We feel like we can field a team, a functional team, that can get better just by internal improvement. I think, again, internal improvement will be our greatest ally in really the next year or two. – Dennis Lindsey
SALT LAKE CITY — During the 2014-15 season, the Utah Jazz weren’t good enough to make the playoffs, an accomplishment accompanied by a rewarding satisfaction but a mediocre-to-bad drafting position.
On the other hand, they weren’t bad enough (or lucky enough) to end up with a high lottery pick.
Instead, they are left with the No. 12 pick in Thursday’s draft.
While they aren’t in a primo first-round spot, at least they have two second-round picks.
Despite being out of the top 10, you won’t hear Jazz general manager Dennis Lindsey complain about where his team is positioned.
“That’s the nice thing about 12,” Lindsey said. “We think it’s one of the sweet spots in the draft, and we’re very excited.”
Part of that reason behind that excitement might be circumstantial. After all, the Jazz don't necessarily need to hit a home run in this draft, considering they have young talent they like in every position. In that sense, the pressure is off.
They also love Quin Snyder's vision and the results he helped the team achieve in last season's second half when the Jazz became the stingiest defensive team in the NBA.
Lindsey pointed out that the Jazz like their current position so much it could make trading down or out of the first round an intriguing option.
“We feel like we can field a team, a functional team, that can get better just by internal improvement,” Lindsey said. “I think, again, internal improvement will be our greatest ally in really the next year or two.”
Then again, the draft is an opportune time for an improving young team to bolster its roster with more talent.
To that point, the Jazz like what they see from this particular crop of players.
While they are approximately 10 spots away from claiming one of the premier picks — Karl-Anthony Towns or Jahlil Okafor — there are players who seem to have the upside to fit some of the Jazz’s most glaring needs.
Frank Kaminsky (Wisconsin), Willie Cauley-Stein (Kentucky), Myles Turner (Texas), Trey Lyles (Kentucky), Bobby Portis (Arkansas) and Kevon Looney (UCLA) are among the group of bigs who could be available at No. 12.
Considering Utah is in the market for another reserve power forward or center to back up Derrick Favors and Rudy Gobert, this could be a good year for the Jazz to fill that particular gap.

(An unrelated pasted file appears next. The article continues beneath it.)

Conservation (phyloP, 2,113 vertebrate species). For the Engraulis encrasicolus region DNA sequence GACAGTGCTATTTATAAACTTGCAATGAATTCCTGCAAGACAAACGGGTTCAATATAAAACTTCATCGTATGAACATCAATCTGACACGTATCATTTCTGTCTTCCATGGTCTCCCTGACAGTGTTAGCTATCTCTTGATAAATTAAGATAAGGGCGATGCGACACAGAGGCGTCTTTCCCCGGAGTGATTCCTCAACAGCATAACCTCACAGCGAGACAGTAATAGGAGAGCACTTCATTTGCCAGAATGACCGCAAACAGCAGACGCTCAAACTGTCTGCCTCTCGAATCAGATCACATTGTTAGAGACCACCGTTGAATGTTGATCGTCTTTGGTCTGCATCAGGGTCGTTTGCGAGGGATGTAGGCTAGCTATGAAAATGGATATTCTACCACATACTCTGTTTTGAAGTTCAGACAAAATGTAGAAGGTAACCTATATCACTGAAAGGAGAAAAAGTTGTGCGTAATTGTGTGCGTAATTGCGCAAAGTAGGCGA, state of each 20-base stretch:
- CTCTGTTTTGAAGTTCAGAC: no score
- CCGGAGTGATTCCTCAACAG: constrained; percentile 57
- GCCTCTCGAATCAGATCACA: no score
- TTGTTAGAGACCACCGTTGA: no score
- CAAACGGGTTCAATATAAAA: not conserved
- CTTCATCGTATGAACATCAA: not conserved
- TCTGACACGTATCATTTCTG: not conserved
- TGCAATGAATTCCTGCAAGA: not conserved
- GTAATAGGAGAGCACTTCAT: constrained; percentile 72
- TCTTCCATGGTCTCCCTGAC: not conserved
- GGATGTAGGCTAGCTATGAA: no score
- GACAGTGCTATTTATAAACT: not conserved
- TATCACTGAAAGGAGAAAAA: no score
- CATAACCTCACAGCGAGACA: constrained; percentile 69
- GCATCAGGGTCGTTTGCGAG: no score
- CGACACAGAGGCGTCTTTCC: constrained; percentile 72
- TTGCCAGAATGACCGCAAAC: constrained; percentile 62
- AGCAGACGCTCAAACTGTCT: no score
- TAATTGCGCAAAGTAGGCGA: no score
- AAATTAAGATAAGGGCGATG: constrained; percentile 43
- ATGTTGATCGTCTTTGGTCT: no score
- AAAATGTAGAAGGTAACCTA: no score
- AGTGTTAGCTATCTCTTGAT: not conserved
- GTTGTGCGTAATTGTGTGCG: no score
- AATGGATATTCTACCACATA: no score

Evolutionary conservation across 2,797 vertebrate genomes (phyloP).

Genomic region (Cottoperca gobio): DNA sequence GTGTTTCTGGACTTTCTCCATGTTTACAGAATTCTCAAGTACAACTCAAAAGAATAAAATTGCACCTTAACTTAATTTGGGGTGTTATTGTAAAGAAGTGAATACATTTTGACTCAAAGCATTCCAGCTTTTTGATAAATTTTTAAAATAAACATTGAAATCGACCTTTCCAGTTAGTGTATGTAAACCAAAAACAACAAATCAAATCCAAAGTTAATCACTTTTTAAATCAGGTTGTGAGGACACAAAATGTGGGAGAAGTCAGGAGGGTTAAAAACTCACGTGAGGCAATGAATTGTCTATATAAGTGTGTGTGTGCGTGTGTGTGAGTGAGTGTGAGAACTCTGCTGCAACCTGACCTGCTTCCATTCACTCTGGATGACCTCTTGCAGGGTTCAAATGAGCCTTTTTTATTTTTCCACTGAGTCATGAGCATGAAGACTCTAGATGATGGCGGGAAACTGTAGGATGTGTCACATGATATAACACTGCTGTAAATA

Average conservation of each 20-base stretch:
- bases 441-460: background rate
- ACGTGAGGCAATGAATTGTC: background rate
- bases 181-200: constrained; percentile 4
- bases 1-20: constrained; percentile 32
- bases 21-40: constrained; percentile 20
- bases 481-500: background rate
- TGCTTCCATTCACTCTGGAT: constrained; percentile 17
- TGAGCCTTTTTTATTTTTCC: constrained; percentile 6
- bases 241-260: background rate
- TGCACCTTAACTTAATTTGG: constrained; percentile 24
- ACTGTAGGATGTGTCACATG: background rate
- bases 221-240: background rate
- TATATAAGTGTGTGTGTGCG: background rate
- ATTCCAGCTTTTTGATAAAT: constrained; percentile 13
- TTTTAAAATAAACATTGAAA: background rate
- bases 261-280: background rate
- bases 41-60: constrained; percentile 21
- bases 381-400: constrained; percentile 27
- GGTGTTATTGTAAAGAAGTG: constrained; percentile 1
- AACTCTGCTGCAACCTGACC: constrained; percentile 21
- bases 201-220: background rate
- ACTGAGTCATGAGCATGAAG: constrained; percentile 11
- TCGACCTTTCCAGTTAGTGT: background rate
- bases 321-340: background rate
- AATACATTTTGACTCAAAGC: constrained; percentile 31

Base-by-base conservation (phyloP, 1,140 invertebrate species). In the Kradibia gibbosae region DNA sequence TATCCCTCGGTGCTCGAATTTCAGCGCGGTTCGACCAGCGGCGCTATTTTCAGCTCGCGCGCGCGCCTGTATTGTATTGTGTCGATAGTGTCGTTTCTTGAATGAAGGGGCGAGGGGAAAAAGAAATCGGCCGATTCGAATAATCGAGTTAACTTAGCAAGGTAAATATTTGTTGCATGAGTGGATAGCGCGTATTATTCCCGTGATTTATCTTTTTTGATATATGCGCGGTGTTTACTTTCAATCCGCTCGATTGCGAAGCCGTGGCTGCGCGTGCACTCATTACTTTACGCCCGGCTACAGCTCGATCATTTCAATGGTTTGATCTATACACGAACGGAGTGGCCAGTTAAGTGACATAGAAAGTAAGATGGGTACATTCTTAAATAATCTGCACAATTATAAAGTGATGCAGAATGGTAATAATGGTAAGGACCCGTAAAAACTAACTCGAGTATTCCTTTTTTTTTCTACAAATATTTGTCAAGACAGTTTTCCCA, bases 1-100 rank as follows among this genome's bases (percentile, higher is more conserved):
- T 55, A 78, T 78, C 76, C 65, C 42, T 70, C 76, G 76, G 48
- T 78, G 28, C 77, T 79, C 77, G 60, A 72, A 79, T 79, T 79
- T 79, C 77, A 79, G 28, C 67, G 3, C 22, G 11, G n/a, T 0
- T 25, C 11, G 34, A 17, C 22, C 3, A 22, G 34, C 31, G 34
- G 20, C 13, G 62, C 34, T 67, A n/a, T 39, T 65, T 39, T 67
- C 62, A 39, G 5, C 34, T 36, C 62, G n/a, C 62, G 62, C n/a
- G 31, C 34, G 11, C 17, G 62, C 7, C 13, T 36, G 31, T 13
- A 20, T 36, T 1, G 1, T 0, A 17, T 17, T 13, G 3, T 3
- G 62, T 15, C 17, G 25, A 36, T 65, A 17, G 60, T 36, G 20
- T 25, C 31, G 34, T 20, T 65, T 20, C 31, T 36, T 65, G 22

“The bigs are bigger guys,” said Lindsey while complimenting the position depth in this draft. “There will be good players that are good players in the league well after where we pick.”
Although he wouldn’t go on the record to publicly evaluate individual players, Lindsey is impressed with the number of potentially good wings in the 2015 class.
Shooting guards and small forwards who might be on the board when the Jazz get their first-round turn include Kentucky’s Devin Booker, Kansas’ Kelly Oubre, Georgia State’s R.J. Hunter, Wisconsin’s Sam Dekker and Arizona’s Rondae Hollis-Jefferson.
“The wing group is a talented group, positional size, defenders,” Lindsey said. “There’s shooters, there’s the athletes, there’s the guys that may be more ready to help. Guys you may have to project out a little bit.”
Best part? There will be guys from that group available at No. 12. Any could help Utah fill another need of obtaining more players with an ability to shoot from distance and play defense on the perimeter.
The Jazz have three young point guards they like in Dante Exum, Trey Burke and Bryce Cotton, but it’s also possible they could be put in a situation where the best available player (their drafting policy) is also a playmaker a la Cameron Payne (Murray State), Tyus Jones (Duke), Jerian Grant (Notre Dame) or maybe even local favorite/lottery long-shot Delon Wright from Utah.
“We think there are good guards. We think there are good wings and we think there are good bigs,” Lindsey said. “And that’s the exciting thing for us.”
One thing is certain: The Jazz have their game plan on the board in their war room at Zions Bank Basketball Center, where the organization’s think tank will gather for Thursday's draft (7:30 p.m. MT).
Utah went through an arduous process of evaluating more than 100 players in person for pre-draft workouts over the past two months. Jazz front office members attended group combines in Portsmouth and Chicago. Their scouts were busy gathering intel throughout the college and international basketball seasons.
The staff has watched oodles of film and conducted a plethora of background interviews.
All of that was an effort to be as prepared as possible for all scenarios that could pop up Thursday night.
Lindsey said things might be adjusted based on last-minute information on players and/or what other teams intend to do, but the front office and coaches have spent hours and hours compiling a comprehensive picking order.
“If you do that up to the last second, then you could argue you’re disorganized,” Lindsey said. “There has to be a time that you lock in your order.”
That part is arguably tougher than the info-gathering process.
“The real trick, the real pixie dust magic that happens is how good can you order them?” Lindsey said, referring to the NBA hopefuls whose names have been bandied about for months in mock drafts. “How good are you at ordering them?”
They’ll find out Thursday night.